It’s not every day that you see C.S. Lewis’ name in a metal review. But a Lewis cameo is inevitable when reviewing a band called Narnia. If you’ve never heard the band before, I bet you’re picturing seven full-album concepts based on Lewis’ Narnia saga [How Proustian! – Steel Druhm]. Well, put those thoughts away because they’re wrong. This Swedish power-metal outfit does indeed have seven records, but not a single one of them is a front-to-back concept. There are the occasional Narnia-influence songs but, for the most part, the band uses Lewis’ folklore as an instrument to spread the word of God; and not in a subtle way. Narnia is a hymn writer for metalheads. I understand many of you might be turned off right now, but that’s why you should stick around and get some churching.
Hell, even a heathen like myself are able to find some good in Narnia. But, for serious Narnia fans, 2016’s self-titled release is the comeback album they have been waiting seven long years to hear. The biggest news for longtime fans is the return of original vocalist Christian Liljegren. It may not seem like a big deal, but listen to the band’s first few albums next to 2009’s Course of a Generation. Yup, exactly. The band isn’t the same with Liljegren. Narnia (the album) isn’t a return to the neoclassical, Yngwie J. Malmsteen days of Awakening and Long Live the King, but you can tell these dudes are having fun once again.
And opener “Reaching for the Top” proves this better than if Jesus Christ had written it himself. It’s not mind-blowing or novel, but it’s a rocker that would feel at home on an album like Dream Evil‘s Dragonslayer. The opener has fist-pumping riffs, a blanket of silly keys, a catchy chorus, and some nifty guitar work from founding axeman, Carl-Johan Grimmark. Now take the driving atmosphere from the opener and inject it with some melody and you have “Moving On.” The opener may be fun, but “Moving On” is an album highlight. That goddamn (oops) riff nearly had me down on my knees screaming the chorus to the heavens. “Moving On” is simple, but it hits in all the right places—showing life still exists in this old band.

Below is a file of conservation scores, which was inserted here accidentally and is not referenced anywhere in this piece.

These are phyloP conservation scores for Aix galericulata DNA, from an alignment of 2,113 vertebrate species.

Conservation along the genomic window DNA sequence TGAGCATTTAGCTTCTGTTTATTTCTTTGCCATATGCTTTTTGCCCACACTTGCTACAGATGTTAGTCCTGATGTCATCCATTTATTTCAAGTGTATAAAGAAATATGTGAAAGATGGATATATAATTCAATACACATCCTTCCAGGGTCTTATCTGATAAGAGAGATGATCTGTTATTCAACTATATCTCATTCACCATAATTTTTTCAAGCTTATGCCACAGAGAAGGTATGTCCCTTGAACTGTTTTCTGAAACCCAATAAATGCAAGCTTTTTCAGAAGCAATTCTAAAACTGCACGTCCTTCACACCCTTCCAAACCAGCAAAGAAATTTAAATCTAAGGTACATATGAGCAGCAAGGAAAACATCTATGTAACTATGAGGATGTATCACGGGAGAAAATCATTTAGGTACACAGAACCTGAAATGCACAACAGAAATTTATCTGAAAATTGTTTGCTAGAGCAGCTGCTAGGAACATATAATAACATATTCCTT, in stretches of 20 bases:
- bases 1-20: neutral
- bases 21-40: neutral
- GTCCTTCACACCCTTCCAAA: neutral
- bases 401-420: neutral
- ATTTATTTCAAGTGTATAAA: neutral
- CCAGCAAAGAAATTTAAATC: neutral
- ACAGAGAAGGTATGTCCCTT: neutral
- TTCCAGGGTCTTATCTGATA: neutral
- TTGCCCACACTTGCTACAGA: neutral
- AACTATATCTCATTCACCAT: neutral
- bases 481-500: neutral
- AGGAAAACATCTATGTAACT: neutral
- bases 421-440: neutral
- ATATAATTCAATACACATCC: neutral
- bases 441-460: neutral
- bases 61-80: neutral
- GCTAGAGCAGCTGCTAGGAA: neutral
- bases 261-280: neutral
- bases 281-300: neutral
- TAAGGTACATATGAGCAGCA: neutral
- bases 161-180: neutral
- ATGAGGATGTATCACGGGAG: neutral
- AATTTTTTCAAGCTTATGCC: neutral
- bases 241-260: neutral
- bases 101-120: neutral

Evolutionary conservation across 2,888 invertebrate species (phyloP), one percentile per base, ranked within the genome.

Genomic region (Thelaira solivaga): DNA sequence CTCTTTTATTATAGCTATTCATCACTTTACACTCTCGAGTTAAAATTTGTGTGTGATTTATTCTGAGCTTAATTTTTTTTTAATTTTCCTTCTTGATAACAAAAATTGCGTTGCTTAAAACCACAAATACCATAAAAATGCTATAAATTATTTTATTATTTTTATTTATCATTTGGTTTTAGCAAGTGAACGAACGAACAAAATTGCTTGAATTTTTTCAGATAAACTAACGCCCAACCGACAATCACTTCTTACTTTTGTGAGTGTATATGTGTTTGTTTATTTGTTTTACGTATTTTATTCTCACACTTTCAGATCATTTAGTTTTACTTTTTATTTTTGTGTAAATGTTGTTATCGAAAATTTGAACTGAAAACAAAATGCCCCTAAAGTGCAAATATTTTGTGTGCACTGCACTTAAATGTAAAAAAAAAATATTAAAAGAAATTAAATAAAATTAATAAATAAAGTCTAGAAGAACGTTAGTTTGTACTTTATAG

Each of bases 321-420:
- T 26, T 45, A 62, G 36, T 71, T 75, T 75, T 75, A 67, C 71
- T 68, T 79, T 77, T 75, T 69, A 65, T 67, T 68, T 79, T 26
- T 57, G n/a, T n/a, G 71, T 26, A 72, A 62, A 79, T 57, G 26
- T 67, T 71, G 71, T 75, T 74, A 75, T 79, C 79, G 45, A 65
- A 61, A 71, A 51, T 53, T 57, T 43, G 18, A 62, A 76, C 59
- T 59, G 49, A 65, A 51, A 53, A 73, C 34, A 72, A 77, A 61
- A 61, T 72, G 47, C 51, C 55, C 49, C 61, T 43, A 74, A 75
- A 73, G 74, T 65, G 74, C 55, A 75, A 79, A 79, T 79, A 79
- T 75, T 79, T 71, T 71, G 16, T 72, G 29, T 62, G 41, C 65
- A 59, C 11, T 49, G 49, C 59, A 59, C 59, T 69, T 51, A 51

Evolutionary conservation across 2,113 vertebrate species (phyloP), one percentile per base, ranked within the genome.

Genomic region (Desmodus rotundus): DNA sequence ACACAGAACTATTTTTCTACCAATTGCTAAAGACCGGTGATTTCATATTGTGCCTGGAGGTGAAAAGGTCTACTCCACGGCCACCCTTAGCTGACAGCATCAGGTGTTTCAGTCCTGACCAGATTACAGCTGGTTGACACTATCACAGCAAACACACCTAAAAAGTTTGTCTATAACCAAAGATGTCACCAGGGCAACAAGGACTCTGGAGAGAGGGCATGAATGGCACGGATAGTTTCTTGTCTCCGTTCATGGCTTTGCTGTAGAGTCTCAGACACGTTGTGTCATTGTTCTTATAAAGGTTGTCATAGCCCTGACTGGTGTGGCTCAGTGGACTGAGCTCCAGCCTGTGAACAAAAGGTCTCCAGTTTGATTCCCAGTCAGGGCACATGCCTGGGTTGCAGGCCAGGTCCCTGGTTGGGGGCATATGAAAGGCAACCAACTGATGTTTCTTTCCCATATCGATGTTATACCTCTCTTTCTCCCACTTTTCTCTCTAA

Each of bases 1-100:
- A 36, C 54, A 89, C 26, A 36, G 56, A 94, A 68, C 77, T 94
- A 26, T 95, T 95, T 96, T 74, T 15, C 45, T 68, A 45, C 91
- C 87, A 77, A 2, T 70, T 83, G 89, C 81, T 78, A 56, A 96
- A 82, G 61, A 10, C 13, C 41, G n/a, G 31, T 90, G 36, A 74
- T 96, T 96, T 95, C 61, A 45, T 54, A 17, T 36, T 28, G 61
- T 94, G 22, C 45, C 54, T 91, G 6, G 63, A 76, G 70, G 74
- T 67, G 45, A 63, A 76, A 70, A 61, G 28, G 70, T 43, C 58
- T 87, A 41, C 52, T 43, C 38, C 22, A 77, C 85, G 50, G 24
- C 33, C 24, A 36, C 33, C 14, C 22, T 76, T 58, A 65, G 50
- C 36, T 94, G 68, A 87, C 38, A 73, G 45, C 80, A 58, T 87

“Still Believe” and “Messengers” also rise to the surface. This time, the beefy riffs take a backseat in favor of emotion and melody. The former is a huge God-worshipping cheese fest with beautiful, opening leads and a memorable chorus. “Messengers” has similar God-praising verses, but its tighter composition makes for greater memorability. It contains a strong atmosphere, sappy lyrics, and a chorus sure to convert your atheistic grandma. But the sappiness doesn’t end there. Perhaps the sappiest track of them all is “Thank You.” For the majority of its length, its soothing piano and gentle vocals feel like a Narnian version of Dream Theater‘s “Disappear.” Once the build maxes out, Grimmark unleashes a chunk of guitar sorcery to put this one to rest. A finale that many o’ fan ought to love. “Thank You” is sappy as all hell, but it’s an effective ballad.
In the end, Narnia is no album of the month, nor is it the power-metal record of the year. It is, instead, a fun, simple, stripped-down example of the genre. Sure, religion is the main staple, and numbers like “Set the World on Fire” and “One Way to the Promised Land” have as much staying power as tumbleweeds in a haboob, but Narnia is a promising return for the band. Not to mention that their comeback arrives via independent means (losing that coveted Nuclear Blast contract years ago).
But, perhaps it was their independent distribution that causes the greatest annoyance of this release. After listening to this set of songs in three different orders (thanks a lot, Amazon, Metal Archives, and the promo distributor), I finally got confirmation of the correct track order. And kudos to the band for delivering the track-list that actually works. Of all the ways I had this album shuffled, the correct organization is the best one. The tracks sync together, the guitars have lots of energy, and Liljegren sounds as good as ever. Narnia is a respectable comeback for the band and a huge step up from their previous outing. For those rare occasions when I’m in the mood for God metal, Theocracy is my go-to. But, if you like this sort of thing, Narnia ain’t bad [Ha ha, you said “haboob.” – Steel].